Did you hear that? The other team’s fans?

They even made a banner for players to crash through at the end. It said, “Go Tornadoes!” Which is also weird, because Faith is the Lions.


It was rivers running uphill and cats petting dogs. More than 200 Faith fans sat on the Gainesville side and kept cheering the Gainesville players on—by name.

“I never in my life thought I’d hear people cheering for us to hit their kids,” recalls Gainesville’s QB and middle linebacker, Isaiah. “I wouldn’t expect another parent to tell somebody to hit their kids. But they wanted us to!”

And even though Faith walloped them 33-14, the Gainesville kids were so happy that after the game they gave head coach Mark Williams a sideline squirt-bottle shower like he’d just won state. Gotta be the first Gatorade bath in history for an 0-9 coach.

But then you saw the 12 uniformed officers escorting the 14 Gainesville players off the field and two and two started to make four. They lined the players up in groups of five—handcuffs ready in their back pockets—and marched them to the team bus. That’s because Gainesville is a maximum-security correctional facility 75 miles north of Dallas. Every game it plays is on the road.

This all started when Faith’s head coach, Kris Hogan, wanted to do something kind for the Gainesville team.

Faith had never played Gainesville, but he already knew the score. After all, Faith was 7-2 going into the game, Gainesville 0-8 with 2 TDs all year. Faith has 70 kids, 11 coaches, the latest equipment and involved parents. Gainesville has a lot of kids with convictions for drugs, assault and robbery—many of whose families had disowned them—wearing seven-year-old shoulder pads and ancient helmets.

So Hogan had this idea. What if half of our fans—for one night only—cheered for the other team? He sent out an email asking the Faithful to do just that. “Here’s the message I want you to send:” Hogan wrote. “You are just as valuable as any other person on planet Earth.”

Some people were naturally confused. One Faith player walked into Hogan’s office and asked, “Coach, why are we doing this?”

And Hogan said, “Imagine if you didn’t have a home life. Imagine if everybody had pretty much given up on you. Now imagine what it would mean for hundreds of people to suddenly believe in you.”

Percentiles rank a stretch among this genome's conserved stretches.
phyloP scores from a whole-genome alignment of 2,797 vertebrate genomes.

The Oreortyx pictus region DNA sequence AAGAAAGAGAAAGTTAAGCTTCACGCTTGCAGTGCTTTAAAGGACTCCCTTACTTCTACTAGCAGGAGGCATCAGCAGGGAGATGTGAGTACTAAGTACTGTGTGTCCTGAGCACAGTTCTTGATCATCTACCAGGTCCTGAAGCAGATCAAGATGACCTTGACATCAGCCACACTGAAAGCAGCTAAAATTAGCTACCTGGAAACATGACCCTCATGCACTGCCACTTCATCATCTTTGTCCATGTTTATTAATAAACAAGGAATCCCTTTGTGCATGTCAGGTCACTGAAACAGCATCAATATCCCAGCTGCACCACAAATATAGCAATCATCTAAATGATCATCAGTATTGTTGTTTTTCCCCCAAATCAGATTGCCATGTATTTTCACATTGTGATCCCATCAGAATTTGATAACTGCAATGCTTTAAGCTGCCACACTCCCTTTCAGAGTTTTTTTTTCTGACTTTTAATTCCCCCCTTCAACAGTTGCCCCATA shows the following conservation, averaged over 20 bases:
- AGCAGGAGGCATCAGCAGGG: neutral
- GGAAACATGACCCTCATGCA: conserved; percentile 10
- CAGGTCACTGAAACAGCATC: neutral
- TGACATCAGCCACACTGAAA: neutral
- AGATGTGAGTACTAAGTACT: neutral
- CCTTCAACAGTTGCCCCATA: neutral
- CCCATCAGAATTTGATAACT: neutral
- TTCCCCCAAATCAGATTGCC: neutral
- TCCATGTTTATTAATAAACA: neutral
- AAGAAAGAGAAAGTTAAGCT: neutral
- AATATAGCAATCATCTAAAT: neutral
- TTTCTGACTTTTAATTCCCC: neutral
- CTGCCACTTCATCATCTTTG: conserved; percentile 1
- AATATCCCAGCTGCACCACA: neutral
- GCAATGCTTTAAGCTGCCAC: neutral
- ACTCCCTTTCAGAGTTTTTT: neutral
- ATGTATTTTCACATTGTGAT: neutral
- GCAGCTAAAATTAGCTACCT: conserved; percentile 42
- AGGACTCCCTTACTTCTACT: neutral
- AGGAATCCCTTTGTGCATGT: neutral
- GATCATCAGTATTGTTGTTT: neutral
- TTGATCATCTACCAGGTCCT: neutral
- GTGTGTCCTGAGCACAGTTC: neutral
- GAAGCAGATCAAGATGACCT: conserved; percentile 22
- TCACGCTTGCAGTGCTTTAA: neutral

Next thing you know, the Gainesville Tornadoes were turning around on their bench to see something they never had before. Hundreds of fans. And actual cheerleaders!

“I thought maybe they were confused,” said Alex, a Gainesville lineman (only first names are released by the prison). “They started yelling ‘DEE-fense!’ when their team had the ball. I said, ‘What? Why they cheerin’ for us?'”

It was a strange experience for boys who most people cross the street to avoid. “We can tell people are a little afraid of us when we come to the games,” says Gerald, a lineman who will wind up doing more than three years. “You can see it in their eyes. They’re lookin’ at us like we’re criminals. But these people, they were yellin’ for us! By our names!”

Maybe it figures that Gainesville played better than it had all season, scoring the game’s last two touchdowns. Of course, this might be because Hogan put his third-string nose guard at safety and his third-string cornerback at defensive end. Still.

After the game, both teams gathered in the middle of the field to pray and that’s when Isaiah surprised everybody by asking to lead. “We had no idea what the kid was going to say,” remembers Coach Hogan. But Isaiah said this: “Lord, I don’t know how this happened, so I don’t know how to say thank You, but I never would’ve known there was so many people in the world that cared about us.”